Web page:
5. Jeff: I liked the FAIR wiki page so much that I incorporated it into the body of my suggestions. Thank you very much for the link.

  6. You should link to your blog from the More Good Foundation website,

  7. Thank you for the suggestion, Gale! I'm doing so directly.

  8. Excellent post. I found it very helpful since I was debating whether to buy the book or not. Thank you for your insight and points on discussions with others not of our faith.

  9. Mark -- thanks for your blog on this timely topic. In recent months I have entered upon the blogosphere with my attempt to merge political and religious topics once considered taboo in polite circles (see The mileage I got in gospel conversations with Brown's two earlier books has been very rewarding and I bought The Lost Symbol yesterday to continue my background knowledge of his thoughts in anticipation of even more fruitful conversations going forward. We have nothing to fear as members of the Church in the latter days. In fact, this is just the latest evidence that Joseph Smith had it all right way back when in a day when his efforts were accepted by so few in relative terms. Brown's worldwide reach will do nothing but enhance our conversations in my humble assessment, and I'm excited about your views that seem to corroborate my own. We need to be fearless in our proclamation of the gospel. Brown's latest book provides us with a bully pulpit we would be wise to embrace, regardless of its ficitional origins. That's our job as members of the Church -- to separate the fact from the fiction -- and we can do it!

  10. I think you'll find that a lot of the trouble in regards to the Da Vinci Code also eminated around the fact that the book wrongfully made a group within the Catholic church, Opus Dei to be a group of pschotic, self-mutilating relgious extremists.

  11. I read the book and agree that this will help the church. It seems all our 'fringe' ideas are slowly being brought into the mainstream.

    The whole time I was reading the book and it was talking about an awaking in thought and revealed truths, I kept thinking how just like the Jews setting a place for Elijah, that boat had sailed during JS time!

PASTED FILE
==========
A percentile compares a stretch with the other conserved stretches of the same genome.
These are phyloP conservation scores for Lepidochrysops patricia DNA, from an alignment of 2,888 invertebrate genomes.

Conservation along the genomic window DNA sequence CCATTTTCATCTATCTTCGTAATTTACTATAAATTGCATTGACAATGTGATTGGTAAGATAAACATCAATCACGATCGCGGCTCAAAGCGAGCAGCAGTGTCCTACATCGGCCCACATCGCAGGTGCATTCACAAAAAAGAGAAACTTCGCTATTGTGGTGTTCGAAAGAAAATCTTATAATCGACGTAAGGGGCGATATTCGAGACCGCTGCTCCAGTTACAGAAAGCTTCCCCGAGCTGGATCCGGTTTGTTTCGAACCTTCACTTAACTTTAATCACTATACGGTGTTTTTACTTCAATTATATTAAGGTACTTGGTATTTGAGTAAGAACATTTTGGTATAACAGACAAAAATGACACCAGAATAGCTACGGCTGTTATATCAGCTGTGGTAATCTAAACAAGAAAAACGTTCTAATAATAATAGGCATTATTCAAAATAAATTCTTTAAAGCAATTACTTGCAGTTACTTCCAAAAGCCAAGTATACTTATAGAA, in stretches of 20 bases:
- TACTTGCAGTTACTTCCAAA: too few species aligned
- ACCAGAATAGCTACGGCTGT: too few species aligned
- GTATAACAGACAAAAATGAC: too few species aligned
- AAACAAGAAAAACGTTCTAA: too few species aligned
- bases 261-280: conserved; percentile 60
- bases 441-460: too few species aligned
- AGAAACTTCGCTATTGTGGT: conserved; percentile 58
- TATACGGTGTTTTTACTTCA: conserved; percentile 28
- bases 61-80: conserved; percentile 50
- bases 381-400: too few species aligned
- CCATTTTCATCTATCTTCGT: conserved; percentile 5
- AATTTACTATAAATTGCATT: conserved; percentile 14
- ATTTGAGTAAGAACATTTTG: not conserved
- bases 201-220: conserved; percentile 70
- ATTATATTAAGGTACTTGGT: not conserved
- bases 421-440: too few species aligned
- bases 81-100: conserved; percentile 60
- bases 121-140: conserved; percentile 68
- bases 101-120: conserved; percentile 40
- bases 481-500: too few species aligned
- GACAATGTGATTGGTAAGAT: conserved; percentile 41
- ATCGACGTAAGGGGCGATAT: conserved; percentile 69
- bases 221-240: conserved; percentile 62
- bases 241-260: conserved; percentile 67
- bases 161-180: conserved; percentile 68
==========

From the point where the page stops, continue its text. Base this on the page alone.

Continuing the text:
I like what you said about people accepting the idea of Jesus being married to MM because of TDC. Truth is easy to accept. I think the same will hold true with this book.

    When is the guy going to get it over and just get baptized and get the priesthood? He loves in all the cool doctrines of the church, but missing the real power!

  12. Anonymous #3, Bryce Haymond, and David B. Goates: Thank you for your contributions and your kind words.

    Anonymous #4: Thanks for your thoughts. I'm sure you're right. I think Dan Brown was surprised at the amount of support that Opus Dei got. I disagree with their doctrinal stances, but they did not deserve the shellacking that they received in The Da Vinci Code.

    Anonymous #5: Thank you for your thoughts, too. I don't know that Dan Brown is as "up" on LDS doctrine as it might seem, especially given his two swipes at LDS doctrine in The Lost Symbol (for example, his snide remark about "magic eyeglasses" and the Book of Mormon. I think he finds certain doctrines attractive, but he does not strike me as having a Spirit-inspired testimony, nor as having made the kind of spiritual investigation that would bring such a testimony to him. It's not a slam of the man; I just don't see evidence of that kind of experience. We'll just have to see what the future brings.

    Peace to all. --Mark

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  14. Lost Symbol is the Da Vinci Code without the religious controversy. People were so fixated on the religious aspects of the Da Vinci Code that they hardly enjoyed the story (which was excellent). Lost Symbol gives you a chance to do that, especially for those who can't separate fiction from reality (in regards to the religious debate).